First Nations release results of park study

Okanagan Nation Alliance sees national park as feasible after $400,000 study

The Okanagan Nations Alliance released the results of their $400,000 national park feasibility study on Tuesday, February 26.

Local media were noticeably absent from the conference announcing the release. Many local news outlets were not informed of the event until several hours later. The Review heard first heard of it after South Okanagan Similkameen National Park Network Coordinator Doreen Olsen telephoned  the Review office on Tuesday afternoon. Press releases from the Wilderness Committee, the Canadian Parks and Wilderness Committee and Olsen’s organization were emailed later Tuesday afternoon.

The First Nations feasibility study endorsed the national park proposal, calling on the Province of B.C. to reverse their decision to withdraw from the process last year.

The Okanagan Nation Alliance issued a press release in which they deemed  the South Okanagan Similkameen National Park as feasible, urging governments to move forward to the next step of park establishment.

“The report, ‘Building a Syilx Vision for Protection’, was developed by the Syilx Parks Working Group, and came from our people upholding their responsibility to protect the land from encroachment by people who have a different view of utilizing the land and resources. Parks Canada has been more receptive to how the park will be operated. There is now a growing relationship, and greater trust and respect,” stated Chief Edward of the Lower Similkameen Indian Band.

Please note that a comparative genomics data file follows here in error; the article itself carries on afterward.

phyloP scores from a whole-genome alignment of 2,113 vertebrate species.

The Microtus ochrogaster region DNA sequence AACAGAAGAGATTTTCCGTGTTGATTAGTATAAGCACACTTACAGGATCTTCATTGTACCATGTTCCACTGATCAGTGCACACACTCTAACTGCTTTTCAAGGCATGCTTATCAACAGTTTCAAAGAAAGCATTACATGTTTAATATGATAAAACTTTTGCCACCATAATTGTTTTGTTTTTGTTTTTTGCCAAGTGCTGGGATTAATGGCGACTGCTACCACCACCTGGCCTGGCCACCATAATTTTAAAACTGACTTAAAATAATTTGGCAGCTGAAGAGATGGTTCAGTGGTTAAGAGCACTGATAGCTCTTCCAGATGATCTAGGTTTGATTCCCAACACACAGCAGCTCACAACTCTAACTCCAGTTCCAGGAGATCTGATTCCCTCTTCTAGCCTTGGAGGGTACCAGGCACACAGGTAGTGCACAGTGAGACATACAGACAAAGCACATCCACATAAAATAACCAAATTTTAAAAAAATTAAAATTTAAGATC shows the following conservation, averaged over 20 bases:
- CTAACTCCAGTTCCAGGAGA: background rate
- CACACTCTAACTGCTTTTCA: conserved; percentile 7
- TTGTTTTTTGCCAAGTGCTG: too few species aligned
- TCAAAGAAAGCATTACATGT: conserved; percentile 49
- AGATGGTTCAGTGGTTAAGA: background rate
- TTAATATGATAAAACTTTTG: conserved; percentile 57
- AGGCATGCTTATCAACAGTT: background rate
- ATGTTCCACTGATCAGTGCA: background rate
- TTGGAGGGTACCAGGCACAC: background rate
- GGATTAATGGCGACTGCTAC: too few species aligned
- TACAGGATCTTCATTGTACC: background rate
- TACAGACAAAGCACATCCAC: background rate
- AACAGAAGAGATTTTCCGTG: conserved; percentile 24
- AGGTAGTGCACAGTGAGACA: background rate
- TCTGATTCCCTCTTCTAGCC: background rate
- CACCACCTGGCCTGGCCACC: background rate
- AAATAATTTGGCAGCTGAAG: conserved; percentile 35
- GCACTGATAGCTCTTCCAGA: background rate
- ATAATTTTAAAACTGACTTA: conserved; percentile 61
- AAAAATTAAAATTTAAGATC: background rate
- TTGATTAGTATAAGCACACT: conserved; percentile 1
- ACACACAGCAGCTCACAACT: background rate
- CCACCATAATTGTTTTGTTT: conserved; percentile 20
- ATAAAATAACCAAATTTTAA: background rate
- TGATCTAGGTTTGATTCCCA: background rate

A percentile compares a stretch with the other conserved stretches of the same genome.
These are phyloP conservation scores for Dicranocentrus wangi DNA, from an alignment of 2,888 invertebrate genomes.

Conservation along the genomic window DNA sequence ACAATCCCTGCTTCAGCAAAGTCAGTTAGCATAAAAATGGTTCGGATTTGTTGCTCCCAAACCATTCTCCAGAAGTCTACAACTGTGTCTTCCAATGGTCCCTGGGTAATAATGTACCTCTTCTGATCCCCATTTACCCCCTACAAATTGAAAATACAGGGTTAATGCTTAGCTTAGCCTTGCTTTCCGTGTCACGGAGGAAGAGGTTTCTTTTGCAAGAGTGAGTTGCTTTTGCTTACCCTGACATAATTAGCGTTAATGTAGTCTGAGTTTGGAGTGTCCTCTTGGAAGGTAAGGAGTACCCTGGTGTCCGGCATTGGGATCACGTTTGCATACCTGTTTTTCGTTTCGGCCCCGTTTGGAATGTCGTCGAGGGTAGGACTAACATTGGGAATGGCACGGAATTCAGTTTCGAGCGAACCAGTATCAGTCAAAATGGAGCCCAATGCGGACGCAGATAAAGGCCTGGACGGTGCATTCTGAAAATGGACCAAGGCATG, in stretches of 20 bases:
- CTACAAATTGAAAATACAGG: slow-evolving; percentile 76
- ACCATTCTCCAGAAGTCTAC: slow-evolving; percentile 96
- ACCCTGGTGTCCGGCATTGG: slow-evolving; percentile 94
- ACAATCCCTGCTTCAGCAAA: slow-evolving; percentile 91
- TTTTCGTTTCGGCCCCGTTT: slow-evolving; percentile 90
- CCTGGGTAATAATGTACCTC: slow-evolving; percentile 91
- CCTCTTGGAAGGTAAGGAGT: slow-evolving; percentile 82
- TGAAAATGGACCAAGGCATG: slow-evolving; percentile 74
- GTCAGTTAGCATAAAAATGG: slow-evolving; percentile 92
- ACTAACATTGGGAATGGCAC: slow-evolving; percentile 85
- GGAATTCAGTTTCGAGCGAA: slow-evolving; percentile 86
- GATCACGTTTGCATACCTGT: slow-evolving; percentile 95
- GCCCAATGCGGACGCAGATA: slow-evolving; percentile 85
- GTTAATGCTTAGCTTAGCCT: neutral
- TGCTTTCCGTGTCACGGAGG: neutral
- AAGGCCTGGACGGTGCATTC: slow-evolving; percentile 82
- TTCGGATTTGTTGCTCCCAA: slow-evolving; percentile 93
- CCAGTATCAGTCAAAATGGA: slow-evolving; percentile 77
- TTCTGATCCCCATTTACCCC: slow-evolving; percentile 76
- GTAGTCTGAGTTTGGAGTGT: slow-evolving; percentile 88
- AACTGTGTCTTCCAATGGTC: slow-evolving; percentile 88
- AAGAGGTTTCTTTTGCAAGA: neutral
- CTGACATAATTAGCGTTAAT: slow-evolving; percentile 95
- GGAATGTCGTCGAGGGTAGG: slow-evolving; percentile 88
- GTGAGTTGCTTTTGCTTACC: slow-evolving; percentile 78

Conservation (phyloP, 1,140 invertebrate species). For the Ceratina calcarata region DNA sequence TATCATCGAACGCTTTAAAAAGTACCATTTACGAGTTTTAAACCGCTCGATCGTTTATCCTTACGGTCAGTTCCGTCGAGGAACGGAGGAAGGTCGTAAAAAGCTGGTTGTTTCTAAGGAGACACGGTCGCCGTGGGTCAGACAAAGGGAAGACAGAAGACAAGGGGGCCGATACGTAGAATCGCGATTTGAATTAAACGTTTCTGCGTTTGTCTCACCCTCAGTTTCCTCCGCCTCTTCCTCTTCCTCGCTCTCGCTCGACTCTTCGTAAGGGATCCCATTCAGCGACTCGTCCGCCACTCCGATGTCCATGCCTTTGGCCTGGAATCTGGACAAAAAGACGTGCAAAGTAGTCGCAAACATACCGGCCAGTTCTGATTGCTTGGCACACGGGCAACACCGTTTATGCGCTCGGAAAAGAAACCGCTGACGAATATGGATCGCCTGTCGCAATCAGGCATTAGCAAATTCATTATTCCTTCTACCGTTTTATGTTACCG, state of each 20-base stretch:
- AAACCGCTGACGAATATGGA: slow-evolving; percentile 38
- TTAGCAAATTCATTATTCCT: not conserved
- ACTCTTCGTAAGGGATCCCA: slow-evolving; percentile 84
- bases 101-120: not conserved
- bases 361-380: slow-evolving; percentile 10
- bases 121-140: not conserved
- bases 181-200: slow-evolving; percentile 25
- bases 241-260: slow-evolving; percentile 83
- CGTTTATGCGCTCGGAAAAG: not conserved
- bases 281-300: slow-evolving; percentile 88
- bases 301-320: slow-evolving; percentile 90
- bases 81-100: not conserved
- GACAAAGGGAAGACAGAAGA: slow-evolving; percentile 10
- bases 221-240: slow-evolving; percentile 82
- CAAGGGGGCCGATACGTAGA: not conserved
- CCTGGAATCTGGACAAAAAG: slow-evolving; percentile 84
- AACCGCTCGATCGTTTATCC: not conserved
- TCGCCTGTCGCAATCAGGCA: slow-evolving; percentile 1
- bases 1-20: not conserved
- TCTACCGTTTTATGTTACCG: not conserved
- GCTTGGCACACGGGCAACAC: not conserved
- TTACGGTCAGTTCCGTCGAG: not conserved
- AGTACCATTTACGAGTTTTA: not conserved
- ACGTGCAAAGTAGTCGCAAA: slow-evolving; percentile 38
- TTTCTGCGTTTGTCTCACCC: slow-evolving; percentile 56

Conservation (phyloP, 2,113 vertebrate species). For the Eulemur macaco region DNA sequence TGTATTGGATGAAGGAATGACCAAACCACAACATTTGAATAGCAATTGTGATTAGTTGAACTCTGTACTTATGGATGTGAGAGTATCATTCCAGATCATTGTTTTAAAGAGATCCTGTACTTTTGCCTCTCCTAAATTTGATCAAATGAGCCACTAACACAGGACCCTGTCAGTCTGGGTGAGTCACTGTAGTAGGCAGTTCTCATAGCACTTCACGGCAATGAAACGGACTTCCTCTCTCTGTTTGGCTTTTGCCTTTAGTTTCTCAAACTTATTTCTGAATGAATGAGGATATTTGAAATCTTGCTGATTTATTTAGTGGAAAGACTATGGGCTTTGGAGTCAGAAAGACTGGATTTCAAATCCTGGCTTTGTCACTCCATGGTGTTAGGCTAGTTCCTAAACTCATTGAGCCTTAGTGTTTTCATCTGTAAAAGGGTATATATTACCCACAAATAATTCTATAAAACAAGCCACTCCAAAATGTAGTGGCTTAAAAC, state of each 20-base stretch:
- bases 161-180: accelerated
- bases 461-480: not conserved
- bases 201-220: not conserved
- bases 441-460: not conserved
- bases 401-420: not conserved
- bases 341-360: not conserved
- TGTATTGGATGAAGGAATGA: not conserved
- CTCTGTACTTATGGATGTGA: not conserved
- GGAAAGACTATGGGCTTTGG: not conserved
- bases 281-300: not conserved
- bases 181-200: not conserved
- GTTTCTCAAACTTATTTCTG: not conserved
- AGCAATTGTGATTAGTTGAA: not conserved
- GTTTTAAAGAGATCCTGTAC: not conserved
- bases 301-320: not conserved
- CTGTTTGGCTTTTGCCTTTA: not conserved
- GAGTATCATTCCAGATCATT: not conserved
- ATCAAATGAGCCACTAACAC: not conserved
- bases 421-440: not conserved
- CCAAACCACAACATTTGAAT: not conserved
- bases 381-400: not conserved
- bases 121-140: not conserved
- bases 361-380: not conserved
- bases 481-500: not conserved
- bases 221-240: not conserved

The press release went on to add that other matters yet to be addressed include  the current park plan, which the study concluded is insufficient in size to promote the Syilx vision for protection of Syilx cultural and ecological integrity in the South Okanagan. Another outstanding issue is the role of the Province of British Columbia. B.C. Environment Minister Terry Lake told media Tuesday that his government would need time to review the document before making a decision.

Funding for the study was sourced from Parks Canada in agreements with the Lower Similkameen and Osoyoos Indian Bands. The agreements were originally due for completion in June of 2012, but the date was subsequently pushed back to December 2012.

The release of the conclusions on February 26 come within  a few weeks of an upcoming provincial election campaign.